Alpha from Gramin is both GPS and e-collar in one.

The Garmin ALPHA arrived yesterday afternoon and I messed around with it enough to understand the controls, threw it on the charger overnight and took it with me for this morning’s training session.  I used it on all three dogs this morning.  So with about three hours of use, I’ll give you my first impressions.  First of all it worked just like I expected considering that I have been using Tri-Tronics e-collars for 20+ years and got an Astro 220 shortly after they came out.  The three buttons across the top of the screen run the e-collar functions with the left button for monetary stimulation, the center one for continuous stimulation and the one on the right is the tone button.  I’m a big advocate of using the tone before I shock a dog.  Most of my dogs learn to respond to the tone without stimulation, so I was glad it was included.  It was easy to use the touch screen to raise or lower the level of stimulation.  I’m used to using a Pro 500 which has low, medium, and high stimulation on each of 6 levels to give you 18 levels of stimulation.  The ALPHA has 18 levels of stimulation which I assume basically correspond. Other than the on/off button on the right side of the unit everything else works from the touch screen.

If you have a touch screen phone or computer pad you’ll find the screen works instinctively.  For example, if you’re in the compass mode and you want the dog information screen you just touch the dog’s name and you’re there.  Various icons appear on the screen and are fairly easy to interpret.  For those who are already using an Astro navigating around the ALPHA will be easy as the functions all seem to be in the same place.  When I wanted to switch the collar to “pointing dog” I touched the dogs name on the compass screen which took me to the “dog information” screen, then I touched the menu icon and there was the “change dog unit type” function right where I expected it to be.  I’m fairly adept with technology but the transition to the ALPHA this morning was even easy than I expected.
The convenience of having only one collar and one handheld device may be the best feature of the unit.  I’m used to having the Astro in my shirt pocket on a lanyard and the Tri-Tronics transmitter in a holster hanging from a strap. The ALPHA is a little bigger than the Astro but still fits in a shirt pocket.  The other really good point is the fact that the handheld now runs on a rechargeable battery.  I turned the ALPHA on at 5:30 this morning and 7 hours later it still has 65% of its battery life.  So, if I was turning it on and off between covers or when I finished running dogs this morning the battery would be good for quite a while.  I also like the fact that it gives you an actual percentage of battery left.  With the Astro I got caught a couple of times with a low battery and reduced function because I wasn’t sure how much battery I actually had left.  Also the Astro 320 is pretty battery intensive.  I switch it to Lithiums but I’ve gone through a bunch of batteries this summer.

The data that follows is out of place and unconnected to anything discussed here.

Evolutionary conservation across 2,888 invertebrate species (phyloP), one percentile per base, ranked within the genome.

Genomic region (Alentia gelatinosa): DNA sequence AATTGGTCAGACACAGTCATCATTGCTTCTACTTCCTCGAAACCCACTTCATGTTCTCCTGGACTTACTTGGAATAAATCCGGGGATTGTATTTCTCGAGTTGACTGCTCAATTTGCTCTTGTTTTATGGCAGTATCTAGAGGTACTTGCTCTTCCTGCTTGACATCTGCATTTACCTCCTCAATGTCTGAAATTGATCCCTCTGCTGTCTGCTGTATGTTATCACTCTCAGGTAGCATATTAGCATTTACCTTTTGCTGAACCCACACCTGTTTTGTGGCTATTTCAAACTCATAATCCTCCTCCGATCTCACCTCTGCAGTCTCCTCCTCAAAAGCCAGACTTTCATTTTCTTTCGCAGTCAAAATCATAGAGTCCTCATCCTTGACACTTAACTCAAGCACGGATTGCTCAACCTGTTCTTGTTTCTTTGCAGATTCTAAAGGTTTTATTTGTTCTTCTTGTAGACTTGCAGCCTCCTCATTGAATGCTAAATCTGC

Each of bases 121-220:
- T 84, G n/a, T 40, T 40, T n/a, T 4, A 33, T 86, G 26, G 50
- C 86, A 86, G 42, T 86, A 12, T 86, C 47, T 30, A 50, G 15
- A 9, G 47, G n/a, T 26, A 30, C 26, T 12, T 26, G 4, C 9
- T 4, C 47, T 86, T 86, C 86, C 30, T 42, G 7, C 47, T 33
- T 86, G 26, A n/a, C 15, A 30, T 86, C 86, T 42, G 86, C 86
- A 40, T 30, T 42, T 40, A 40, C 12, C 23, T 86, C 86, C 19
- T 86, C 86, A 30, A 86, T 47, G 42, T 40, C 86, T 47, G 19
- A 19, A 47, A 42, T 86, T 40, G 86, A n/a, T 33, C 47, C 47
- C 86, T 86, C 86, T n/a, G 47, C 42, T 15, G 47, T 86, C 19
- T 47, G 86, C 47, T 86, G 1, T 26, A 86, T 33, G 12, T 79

I do have one big complaint.  The ALPHA is not compatible with the DC – 30 and DC – 40 collars.  One thing I always try to do when we are running two dogs is have both dogs in my Astro.  This proved a really valuable practice this summer when Frankie went over a hill and Tony went after him.  I was able to go back to the truck and track the dog until I got quite close on another road with the truck.  Instead of having to lead Frankie 3/4s of a mile back to the truck I was about 150 yards away when I blew the horn.  I’m not sure I can convince Tony to move up as it’s taken quite a bit of tutoring to get him comfortable with the Astro.   Also he frequently has a second e-collar on a dog’s belly and the ALPHA collar might be a little much for that use.
The ALPHA does have a really interesting feature that should appeal to hunters and trainers who work with a partner.  Not only will the ALPHA track a bunch of collars, it will also track other handhelds.  One thing I do miss with the ALPHA is the Birdseye satellite maps that I have on my Astro 320, so that will be my first upgrade.  
For field trialers I would have to assume that the ALPHA collars will not be allowed as they are e-collars as well as GPS, but as a training/hunting device my first impression is the ALPHA will be a great tool.  It will definitely be in use for the rest of the fall and I’ll report back when I’ve had more experience with it.  We’re also going to put it on one of Tommy’s hounds as soon as the baiting season is over.
Oh, by the way, we moved 15 grouse and 10 woodcock this morning while I was testing out the ALPHA.  Jack was feeling his oats in Red Barn and was close to 500 yards away in heavy cover at one point and I never lost contact.  That may be due in part to the longer antenna on the collar which has a bright orange cap on the end of it.

Posted in Current News.


  1. Gary, for maps I strongly recommend the BirdEye satellite images — I’ve had them on my 320 for about a year and added them to the ALPHA yesterday afternoon — The satellite images show details in the grouse woods that have been very helpful finding new cover — the only thing better is a smart phone with google maps but there are a lot of places I go where there isn’t any cell service.

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